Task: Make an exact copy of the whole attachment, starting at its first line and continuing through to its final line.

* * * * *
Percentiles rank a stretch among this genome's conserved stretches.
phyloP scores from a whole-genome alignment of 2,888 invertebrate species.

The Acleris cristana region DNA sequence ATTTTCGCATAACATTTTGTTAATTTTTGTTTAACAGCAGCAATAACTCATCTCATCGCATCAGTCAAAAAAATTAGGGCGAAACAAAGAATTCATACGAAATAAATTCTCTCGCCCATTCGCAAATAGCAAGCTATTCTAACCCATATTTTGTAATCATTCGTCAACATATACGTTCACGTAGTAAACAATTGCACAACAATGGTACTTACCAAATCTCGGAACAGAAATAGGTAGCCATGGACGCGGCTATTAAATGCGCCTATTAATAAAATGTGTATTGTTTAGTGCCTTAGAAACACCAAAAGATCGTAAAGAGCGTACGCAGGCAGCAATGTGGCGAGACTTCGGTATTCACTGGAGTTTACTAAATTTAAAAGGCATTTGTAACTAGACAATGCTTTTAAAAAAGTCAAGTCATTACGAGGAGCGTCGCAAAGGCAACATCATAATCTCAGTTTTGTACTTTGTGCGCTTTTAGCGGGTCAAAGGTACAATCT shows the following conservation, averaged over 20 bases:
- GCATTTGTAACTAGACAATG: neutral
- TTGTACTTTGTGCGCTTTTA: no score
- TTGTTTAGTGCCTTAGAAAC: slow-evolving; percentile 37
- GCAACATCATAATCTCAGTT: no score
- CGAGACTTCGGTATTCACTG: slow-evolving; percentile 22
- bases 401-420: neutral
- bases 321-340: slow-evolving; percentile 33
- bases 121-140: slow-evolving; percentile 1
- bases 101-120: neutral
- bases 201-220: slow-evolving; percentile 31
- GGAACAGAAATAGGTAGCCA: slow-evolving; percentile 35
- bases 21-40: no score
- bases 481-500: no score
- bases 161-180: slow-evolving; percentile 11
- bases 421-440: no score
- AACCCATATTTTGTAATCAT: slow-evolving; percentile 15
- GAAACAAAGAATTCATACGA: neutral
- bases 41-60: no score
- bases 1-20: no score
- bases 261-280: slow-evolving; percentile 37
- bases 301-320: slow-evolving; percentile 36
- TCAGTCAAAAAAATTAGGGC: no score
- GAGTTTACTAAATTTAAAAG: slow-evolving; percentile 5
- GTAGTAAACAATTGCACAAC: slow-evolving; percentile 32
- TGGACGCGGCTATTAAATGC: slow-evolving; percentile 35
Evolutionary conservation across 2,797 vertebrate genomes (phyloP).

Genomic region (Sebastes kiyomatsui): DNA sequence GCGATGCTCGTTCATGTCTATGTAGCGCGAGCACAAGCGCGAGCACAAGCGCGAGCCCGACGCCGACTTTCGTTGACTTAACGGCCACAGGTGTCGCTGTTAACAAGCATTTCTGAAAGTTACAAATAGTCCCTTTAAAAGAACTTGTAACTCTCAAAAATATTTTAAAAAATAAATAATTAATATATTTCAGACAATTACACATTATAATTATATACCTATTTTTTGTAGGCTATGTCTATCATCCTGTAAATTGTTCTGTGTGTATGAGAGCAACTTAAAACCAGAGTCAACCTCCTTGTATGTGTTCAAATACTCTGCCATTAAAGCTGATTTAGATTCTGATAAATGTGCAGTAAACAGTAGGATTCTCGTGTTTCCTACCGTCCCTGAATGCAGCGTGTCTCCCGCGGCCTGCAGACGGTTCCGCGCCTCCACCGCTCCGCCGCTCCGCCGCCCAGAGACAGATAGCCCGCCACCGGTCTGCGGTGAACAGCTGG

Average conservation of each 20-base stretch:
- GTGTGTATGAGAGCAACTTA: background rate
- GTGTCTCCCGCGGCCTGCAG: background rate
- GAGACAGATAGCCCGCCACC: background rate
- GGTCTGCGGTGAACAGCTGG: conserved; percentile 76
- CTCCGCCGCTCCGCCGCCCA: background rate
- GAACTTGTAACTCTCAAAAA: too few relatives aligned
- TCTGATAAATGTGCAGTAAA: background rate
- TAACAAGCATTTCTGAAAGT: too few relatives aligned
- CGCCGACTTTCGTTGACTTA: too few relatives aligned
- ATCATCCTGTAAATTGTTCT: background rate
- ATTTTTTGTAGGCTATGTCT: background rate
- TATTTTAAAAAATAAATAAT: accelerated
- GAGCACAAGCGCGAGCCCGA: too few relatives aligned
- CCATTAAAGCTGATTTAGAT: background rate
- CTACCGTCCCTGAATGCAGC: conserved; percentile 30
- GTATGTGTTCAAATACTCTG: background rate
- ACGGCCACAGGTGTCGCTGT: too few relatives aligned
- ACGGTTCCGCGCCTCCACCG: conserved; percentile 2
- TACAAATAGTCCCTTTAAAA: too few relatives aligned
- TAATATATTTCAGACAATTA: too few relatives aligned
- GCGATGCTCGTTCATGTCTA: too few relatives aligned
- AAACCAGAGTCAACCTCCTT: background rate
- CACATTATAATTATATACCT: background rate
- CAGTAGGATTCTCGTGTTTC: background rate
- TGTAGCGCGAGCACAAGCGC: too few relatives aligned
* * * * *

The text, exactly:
Percentiles rank a stretch among this genome's conserved stretches.
phyloP scores from a whole-genome alignment of 2,888 invertebrate species.

The Acleris cristana region DNA sequence ATTTTCGCATAACATTTTGTTAATTTTTGTTTAACAGCAGCAATAACTCATCTCATCGCATCAGTCAAAAAAATTAGGGCGAAACAAAGAATTCATACGAAATAAATTCTCTCGCCCATTCGCAAATAGCAAGCTATTCTAACCCATATTTTGTAATCATTCGTCAACATATACGTTCACGTAGTAAACAATTGCACAACAATGGTACTTACCAAATCTCGGAACAGAAATAGGTAGCCATGGACGCGGCTATTAAATGCGCCTATTAATAAAATGTGTATTGTTTAGTGCCTTAGAAACACCAAAAGATCGTAAAGAGCGTACGCAGGCAGCAATGTGGCGAGACTTCGGTATTCACTGGAGTTTACTAAATTTAAAAGGCATTTGTAACTAGACAATGCTTTTAAAAAAGTCAAGTCATTACGAGGAGCGTCGCAAAGGCAACATCATAATCTCAGTTTTGTACTTTGTGCGCTTTTAGCGGGTCAAAGGTACAATCT shows the following conservation, averaged over 20 bases:
- GCATTTGTAACTAGACAATG: neutral
- TTGTACTTTGTGCGCTTTTA: no score
- TTGTTTAGTGCCTTAGAAAC: slow-evolving; percentile 37
- GCAACATCATAATCTCAGTT: no score
- CGAGACTTCGGTATTCACTG: slow-evolving; percentile 22
- bases 401-420: neutral
- bases 321-340: slow-evolving; percentile 33
- bases 121-140: slow-evolving; percentile 1
- bases 101-120: neutral
- bases 201-220: slow-evolving; percentile 31
- GGAACAGAAATAGGTAGCCA: slow-evolving; percentile 35
- bases 21-40: no score
- bases 481-500: no score
- bases 161-180: slow-evolving; percentile 11
- bases 421-440: no score
- AACCCATATTTTGTAATCAT: slow-evolving; percentile 15
- GAAACAAAGAATTCATACGA: neutral
- bases 41-60: no score
- bases 1-20: no score
- bases 261-280: slow-evolving; percentile 37
- bases 301-320: slow-evolving; percentile 36
- TCAGTCAAAAAAATTAGGGC: no score
- GAGTTTACTAAATTTAAAAG: slow-evolving; percentile 5
- GTAGTAAACAATTGCACAAC: slow-evolving; percentile 32
- TGGACGCGGCTATTAAATGC: slow-evolving; percentile 35
Evolutionary conservation across 2,797 vertebrate genomes (phyloP).

Genomic region (Sebastes kiyomatsui): DNA sequence GCGATGCTCGTTCATGTCTATGTAGCGCGAGCACAAGCGCGAGCACAAGCGCGAGCCCGACGCCGACTTTCGTTGACTTAACGGCCACAGGTGTCGCTGTTAACAAGCATTTCTGAAAGTTACAAATAGTCCCTTTAAAAGAACTTGTAACTCTCAAAAATATTTTAAAAAATAAATAATTAATATATTTCAGACAATTACACATTATAATTATATACCTATTTTTTGTAGGCTATGTCTATCATCCTGTAAATTGTTCTGTGTGTATGAGAGCAACTTAAAACCAGAGTCAACCTCCTTGTATGTGTTCAAATACTCTGCCATTAAAGCTGATTTAGATTCTGATAAATGTGCAGTAAACAGTAGGATTCTCGTGTTTCCTACCGTCCCTGAATGCAGCGTGTCTCCCGCGGCCTGCAGACGGTTCCGCGCCTCCACCGCTCCGCCGCTCCGCCGCCCAGAGACAGATAGCCCGCCACCGGTCTGCGGTGAACAGCTGG

Average conservation of each 20-base stretch:
- GTGTGTATGAGAGCAACTTA: background rate
- GTGTCTCCCGCGGCCTGCAG: background rate
- GAGACAGATAGCCCGCCACC: background rate
- GGTCTGCGGTGAACAGCTGG: conserved; percentile 76
- CTCCGCCGCTCCGCCGCCCA: background rate
- GAACTTGTAACTCTCAAAAA: too few relatives aligned
- TCTGATAAATGTGCAGTAAA: background rate
- TAACAAGCATTTCTGAAAGT: too few relatives aligned
- CGCCGACTTTCGTTGACTTA: too few relatives aligned
- ATCATCCTGTAAATTGTTCT: background rate
- ATTTTTTGTAGGCTATGTCT: background rate
- TATTTTAAAAAATAAATAAT: accelerated
- GAGCACAAGCGCGAGCCCGA: too few relatives aligned
- CCATTAAAGCTGATTTAGAT: background rate
- CTACCGTCCCTGAATGCAGC: conserved; percentile 30
- GTATGTGTTCAAATACTCTG: background rate
- ACGGCCACAGGTGTCGCTGT: too few relatives aligned
- ACGGTTCCGCGCCTCCACCG: conserved; percentile 2
- TACAAATAGTCCCTTTAAAA: too few relatives aligned
- TAATATATTTCAGACAATTA: too few relatives aligned
- GCGATGCTCGTTCATGTCTA: too few relatives aligned
- AAACCAGAGTCAACCTCCTT: background rate
- CACATTATAATTATATACCT: background rate
- CAGTAGGATTCTCGTGTTTC: background rate
- TGTAGCGCGAGCACAAGCGC: too few relatives aligned